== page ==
“It cannot be emphasized strongly enough how important it is for parents to become educated about cyber threats, and take measures to protect their children from becoming victimized,” Burlington County Prosecutor Scott Coffina said. “Our way of life has been altered by this pandemic. It used to be that kids would play outside, and parents would check on them every so often to make sure they were safe. But the dangers they face have become much more direct now that they are spending a greater amount of time online than they ever have before. These threats are not readily visible, and effortlessly gain access to our homes, posing a very real risk to our children. We will continue to do everything legally allowable to find and punish those who are responsible.”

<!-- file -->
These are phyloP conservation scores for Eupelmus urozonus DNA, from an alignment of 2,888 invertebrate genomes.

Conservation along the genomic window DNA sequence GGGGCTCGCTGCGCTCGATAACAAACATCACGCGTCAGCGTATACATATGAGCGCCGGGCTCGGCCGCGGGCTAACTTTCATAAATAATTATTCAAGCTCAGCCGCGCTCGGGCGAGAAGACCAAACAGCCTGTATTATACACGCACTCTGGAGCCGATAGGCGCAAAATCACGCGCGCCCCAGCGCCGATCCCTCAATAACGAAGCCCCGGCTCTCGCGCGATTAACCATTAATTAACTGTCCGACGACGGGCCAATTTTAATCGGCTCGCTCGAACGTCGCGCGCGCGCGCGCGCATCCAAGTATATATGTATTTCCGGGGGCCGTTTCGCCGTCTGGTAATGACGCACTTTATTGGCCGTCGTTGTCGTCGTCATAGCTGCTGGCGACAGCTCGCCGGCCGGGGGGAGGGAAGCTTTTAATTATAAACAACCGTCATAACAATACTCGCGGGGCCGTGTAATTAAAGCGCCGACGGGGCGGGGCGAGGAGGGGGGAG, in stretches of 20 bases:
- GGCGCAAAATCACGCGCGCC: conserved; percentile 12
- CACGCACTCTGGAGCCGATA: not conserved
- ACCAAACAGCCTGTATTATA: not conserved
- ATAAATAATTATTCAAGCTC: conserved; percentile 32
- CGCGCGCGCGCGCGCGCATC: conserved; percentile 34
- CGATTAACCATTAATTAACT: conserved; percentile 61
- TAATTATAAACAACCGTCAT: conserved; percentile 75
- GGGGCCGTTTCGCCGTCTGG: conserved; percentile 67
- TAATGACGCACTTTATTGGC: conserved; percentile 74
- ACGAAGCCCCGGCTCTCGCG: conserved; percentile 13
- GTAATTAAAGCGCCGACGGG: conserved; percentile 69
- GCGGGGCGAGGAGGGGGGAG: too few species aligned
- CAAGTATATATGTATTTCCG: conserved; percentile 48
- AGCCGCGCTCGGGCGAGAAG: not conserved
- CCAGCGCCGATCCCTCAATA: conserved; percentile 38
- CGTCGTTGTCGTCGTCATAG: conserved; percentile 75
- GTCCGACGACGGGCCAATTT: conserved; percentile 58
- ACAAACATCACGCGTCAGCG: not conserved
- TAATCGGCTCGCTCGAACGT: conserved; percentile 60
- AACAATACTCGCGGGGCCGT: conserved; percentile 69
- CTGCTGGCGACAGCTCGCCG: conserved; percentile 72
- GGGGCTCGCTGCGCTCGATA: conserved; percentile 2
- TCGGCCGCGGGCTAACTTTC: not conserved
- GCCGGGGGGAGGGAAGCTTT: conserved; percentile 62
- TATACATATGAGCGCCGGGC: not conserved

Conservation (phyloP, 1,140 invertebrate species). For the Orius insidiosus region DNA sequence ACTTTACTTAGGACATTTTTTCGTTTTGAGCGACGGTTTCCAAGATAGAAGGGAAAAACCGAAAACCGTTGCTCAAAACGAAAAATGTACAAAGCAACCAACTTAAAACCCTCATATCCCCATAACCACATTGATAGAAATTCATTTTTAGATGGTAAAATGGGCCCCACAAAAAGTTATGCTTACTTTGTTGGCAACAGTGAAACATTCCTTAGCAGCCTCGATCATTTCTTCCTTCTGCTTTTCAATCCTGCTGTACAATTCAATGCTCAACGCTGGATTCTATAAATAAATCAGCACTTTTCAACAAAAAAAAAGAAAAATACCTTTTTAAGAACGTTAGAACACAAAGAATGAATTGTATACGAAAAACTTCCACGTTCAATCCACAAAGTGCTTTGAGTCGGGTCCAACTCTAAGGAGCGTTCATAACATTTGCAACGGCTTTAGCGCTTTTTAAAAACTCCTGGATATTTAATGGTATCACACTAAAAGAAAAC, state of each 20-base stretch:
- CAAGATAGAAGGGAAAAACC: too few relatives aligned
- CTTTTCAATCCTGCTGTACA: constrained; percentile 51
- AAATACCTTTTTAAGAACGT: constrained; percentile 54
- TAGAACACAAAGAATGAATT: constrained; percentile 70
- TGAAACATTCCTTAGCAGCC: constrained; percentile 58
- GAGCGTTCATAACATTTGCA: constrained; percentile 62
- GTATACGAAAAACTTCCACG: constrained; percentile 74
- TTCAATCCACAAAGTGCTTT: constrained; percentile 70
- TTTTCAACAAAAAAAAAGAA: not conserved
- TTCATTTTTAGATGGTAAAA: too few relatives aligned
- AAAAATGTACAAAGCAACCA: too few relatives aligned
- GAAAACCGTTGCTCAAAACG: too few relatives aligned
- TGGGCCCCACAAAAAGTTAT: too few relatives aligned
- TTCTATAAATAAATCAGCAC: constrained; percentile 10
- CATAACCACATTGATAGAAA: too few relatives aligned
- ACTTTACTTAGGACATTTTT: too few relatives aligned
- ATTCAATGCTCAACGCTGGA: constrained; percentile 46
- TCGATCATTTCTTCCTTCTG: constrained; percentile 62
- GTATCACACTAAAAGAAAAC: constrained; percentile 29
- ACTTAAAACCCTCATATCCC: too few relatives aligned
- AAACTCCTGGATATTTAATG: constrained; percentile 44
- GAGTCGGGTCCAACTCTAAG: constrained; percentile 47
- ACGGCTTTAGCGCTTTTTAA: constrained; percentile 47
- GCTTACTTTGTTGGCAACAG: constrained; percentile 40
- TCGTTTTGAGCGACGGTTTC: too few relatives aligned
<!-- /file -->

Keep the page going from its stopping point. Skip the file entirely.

“It is a disturbing reality that predators are using the pandemic as an opportunity to target children as their online activity increases,” said Acting Camden County Prosecutor Jill Mayer. “This operation, and the resulting arrests, show that law enforcement agencies in New Jersey and the ICAC Task Force are working diligently together to identify, catch, and arrest these individuals.My message to anyone out there who is using the internet to target children— we are watching and you will be caught. Parents need to be mindful that as we enter a school year with remote learning, there will be predators online looking for potential victims. We encourage all parents to take this time to talk to their children about internet safety, even if you’ve had this discussion before. Keeping our children safe is something that can never be discussed too much.”